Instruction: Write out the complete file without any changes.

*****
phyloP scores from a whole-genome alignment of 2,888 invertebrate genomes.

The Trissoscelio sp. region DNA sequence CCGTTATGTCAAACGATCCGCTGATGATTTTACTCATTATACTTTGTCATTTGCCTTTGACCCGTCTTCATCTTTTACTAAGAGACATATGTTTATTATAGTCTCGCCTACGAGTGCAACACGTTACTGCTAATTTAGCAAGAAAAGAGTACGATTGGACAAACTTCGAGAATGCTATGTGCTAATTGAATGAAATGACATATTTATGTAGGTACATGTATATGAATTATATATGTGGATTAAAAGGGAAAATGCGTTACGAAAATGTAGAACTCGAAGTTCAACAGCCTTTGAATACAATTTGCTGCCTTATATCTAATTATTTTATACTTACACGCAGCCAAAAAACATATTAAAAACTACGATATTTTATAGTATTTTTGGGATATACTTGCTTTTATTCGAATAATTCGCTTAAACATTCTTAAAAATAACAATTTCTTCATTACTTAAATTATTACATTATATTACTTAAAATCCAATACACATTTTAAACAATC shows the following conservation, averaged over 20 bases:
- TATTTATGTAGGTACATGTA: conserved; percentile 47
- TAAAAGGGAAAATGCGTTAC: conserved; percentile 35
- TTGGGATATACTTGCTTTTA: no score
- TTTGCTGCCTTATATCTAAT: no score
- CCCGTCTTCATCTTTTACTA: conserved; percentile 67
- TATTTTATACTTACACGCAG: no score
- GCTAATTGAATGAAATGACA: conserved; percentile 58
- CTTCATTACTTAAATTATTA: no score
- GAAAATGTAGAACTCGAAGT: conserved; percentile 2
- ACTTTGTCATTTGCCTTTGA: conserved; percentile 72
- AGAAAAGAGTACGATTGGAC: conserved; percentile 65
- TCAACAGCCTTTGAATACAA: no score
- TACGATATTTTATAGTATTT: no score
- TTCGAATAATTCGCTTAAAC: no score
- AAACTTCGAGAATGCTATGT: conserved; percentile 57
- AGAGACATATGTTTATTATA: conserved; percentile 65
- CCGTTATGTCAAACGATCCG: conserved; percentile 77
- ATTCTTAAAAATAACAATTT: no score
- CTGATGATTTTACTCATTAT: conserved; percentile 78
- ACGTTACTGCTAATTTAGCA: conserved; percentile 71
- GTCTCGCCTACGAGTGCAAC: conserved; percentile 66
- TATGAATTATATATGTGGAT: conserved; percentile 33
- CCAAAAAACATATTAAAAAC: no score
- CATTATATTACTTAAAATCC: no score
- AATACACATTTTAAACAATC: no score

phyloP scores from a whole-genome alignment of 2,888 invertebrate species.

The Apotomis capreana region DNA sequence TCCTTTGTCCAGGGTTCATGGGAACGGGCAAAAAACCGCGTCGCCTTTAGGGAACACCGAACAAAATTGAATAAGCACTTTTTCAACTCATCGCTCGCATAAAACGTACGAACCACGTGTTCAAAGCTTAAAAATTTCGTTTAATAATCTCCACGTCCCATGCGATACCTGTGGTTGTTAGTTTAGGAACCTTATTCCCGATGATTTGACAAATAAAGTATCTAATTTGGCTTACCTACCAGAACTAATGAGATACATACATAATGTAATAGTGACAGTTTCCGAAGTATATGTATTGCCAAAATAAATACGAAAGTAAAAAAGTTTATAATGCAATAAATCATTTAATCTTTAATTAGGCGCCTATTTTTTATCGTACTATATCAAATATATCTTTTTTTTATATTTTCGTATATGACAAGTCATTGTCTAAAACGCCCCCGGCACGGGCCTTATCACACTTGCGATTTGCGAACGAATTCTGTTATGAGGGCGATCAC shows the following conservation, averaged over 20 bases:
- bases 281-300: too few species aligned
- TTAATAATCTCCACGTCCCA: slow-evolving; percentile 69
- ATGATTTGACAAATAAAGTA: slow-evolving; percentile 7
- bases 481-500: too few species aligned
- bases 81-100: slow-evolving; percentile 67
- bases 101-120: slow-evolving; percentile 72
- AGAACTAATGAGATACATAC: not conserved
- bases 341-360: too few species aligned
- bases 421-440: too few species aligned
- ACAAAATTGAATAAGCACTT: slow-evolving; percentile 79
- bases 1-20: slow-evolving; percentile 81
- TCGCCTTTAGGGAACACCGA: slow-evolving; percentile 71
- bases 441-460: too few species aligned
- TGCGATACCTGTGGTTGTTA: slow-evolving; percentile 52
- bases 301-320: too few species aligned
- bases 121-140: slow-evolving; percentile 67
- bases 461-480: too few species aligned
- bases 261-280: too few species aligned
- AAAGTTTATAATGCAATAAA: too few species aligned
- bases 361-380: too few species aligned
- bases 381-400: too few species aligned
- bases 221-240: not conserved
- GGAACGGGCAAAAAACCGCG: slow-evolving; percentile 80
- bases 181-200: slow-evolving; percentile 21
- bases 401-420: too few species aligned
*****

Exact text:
phyloP scores from a whole-genome alignment of 2,888 invertebrate genomes.

The Trissoscelio sp. region DNA sequence CCGTTATGTCAAACGATCCGCTGATGATTTTACTCATTATACTTTGTCATTTGCCTTTGACCCGTCTTCATCTTTTACTAAGAGACATATGTTTATTATAGTCTCGCCTACGAGTGCAACACGTTACTGCTAATTTAGCAAGAAAAGAGTACGATTGGACAAACTTCGAGAATGCTATGTGCTAATTGAATGAAATGACATATTTATGTAGGTACATGTATATGAATTATATATGTGGATTAAAAGGGAAAATGCGTTACGAAAATGTAGAACTCGAAGTTCAACAGCCTTTGAATACAATTTGCTGCCTTATATCTAATTATTTTATACTTACACGCAGCCAAAAAACATATTAAAAACTACGATATTTTATAGTATTTTTGGGATATACTTGCTTTTATTCGAATAATTCGCTTAAACATTCTTAAAAATAACAATTTCTTCATTACTTAAATTATTACATTATATTACTTAAAATCCAATACACATTTTAAACAATC shows the following conservation, averaged over 20 bases:
- TATTTATGTAGGTACATGTA: conserved; percentile 47
- TAAAAGGGAAAATGCGTTAC: conserved; percentile 35
- TTGGGATATACTTGCTTTTA: no score
- TTTGCTGCCTTATATCTAAT: no score
- CCCGTCTTCATCTTTTACTA: conserved; percentile 67
- TATTTTATACTTACACGCAG: no score
- GCTAATTGAATGAAATGACA: conserved; percentile 58
- CTTCATTACTTAAATTATTA: no score
- GAAAATGTAGAACTCGAAGT: conserved; percentile 2
- ACTTTGTCATTTGCCTTTGA: conserved; percentile 72
- AGAAAAGAGTACGATTGGAC: conserved; percentile 65
- TCAACAGCCTTTGAATACAA: no score
- TACGATATTTTATAGTATTT: no score
- TTCGAATAATTCGCTTAAAC: no score
- AAACTTCGAGAATGCTATGT: conserved; percentile 57
- AGAGACATATGTTTATTATA: conserved; percentile 65
- CCGTTATGTCAAACGATCCG: conserved; percentile 77
- ATTCTTAAAAATAACAATTT: no score
- CTGATGATTTTACTCATTAT: conserved; percentile 78
- ACGTTACTGCTAATTTAGCA: conserved; percentile 71
- GTCTCGCCTACGAGTGCAAC: conserved; percentile 66
- TATGAATTATATATGTGGAT: conserved; percentile 33
- CCAAAAAACATATTAAAAAC: no score
- CATTATATTACTTAAAATCC: no score
- AATACACATTTTAAACAATC: no score

phyloP scores from a whole-genome alignment of 2,888 invertebrate species.

The Apotomis capreana region DNA sequence TCCTTTGTCCAGGGTTCATGGGAACGGGCAAAAAACCGCGTCGCCTTTAGGGAACACCGAACAAAATTGAATAAGCACTTTTTCAACTCATCGCTCGCATAAAACGTACGAACCACGTGTTCAAAGCTTAAAAATTTCGTTTAATAATCTCCACGTCCCATGCGATACCTGTGGTTGTTAGTTTAGGAACCTTATTCCCGATGATTTGACAAATAAAGTATCTAATTTGGCTTACCTACCAGAACTAATGAGATACATACATAATGTAATAGTGACAGTTTCCGAAGTATATGTATTGCCAAAATAAATACGAAAGTAAAAAAGTTTATAATGCAATAAATCATTTAATCTTTAATTAGGCGCCTATTTTTTATCGTACTATATCAAATATATCTTTTTTTTATATTTTCGTATATGACAAGTCATTGTCTAAAACGCCCCCGGCACGGGCCTTATCACACTTGCGATTTGCGAACGAATTCTGTTATGAGGGCGATCAC shows the following conservation, averaged over 20 bases:
- bases 281-300: too few species aligned
- TTAATAATCTCCACGTCCCA: slow-evolving; percentile 69
- ATGATTTGACAAATAAAGTA: slow-evolving; percentile 7
- bases 481-500: too few species aligned
- bases 81-100: slow-evolving; percentile 67
- bases 101-120: slow-evolving; percentile 72
- AGAACTAATGAGATACATAC: not conserved
- bases 341-360: too few species aligned
- bases 421-440: too few species aligned
- ACAAAATTGAATAAGCACTT: slow-evolving; percentile 79
- bases 1-20: slow-evolving; percentile 81
- TCGCCTTTAGGGAACACCGA: slow-evolving; percentile 71
- bases 441-460: too few species aligned
- TGCGATACCTGTGGTTGTTA: slow-evolving; percentile 52
- bases 301-320: too few species aligned
- bases 121-140: slow-evolving; percentile 67
- bases 461-480: too few species aligned
- bases 261-280: too few species aligned
- AAAGTTTATAATGCAATAAA: too few species aligned
- bases 361-380: too few species aligned
- bases 381-400: too few species aligned
- bases 221-240: not conserved
- GGAACGGGCAAAAAACCGCG: slow-evolving; percentile 80
- bases 181-200: slow-evolving; percentile 21
- bases 401-420: too few species aligned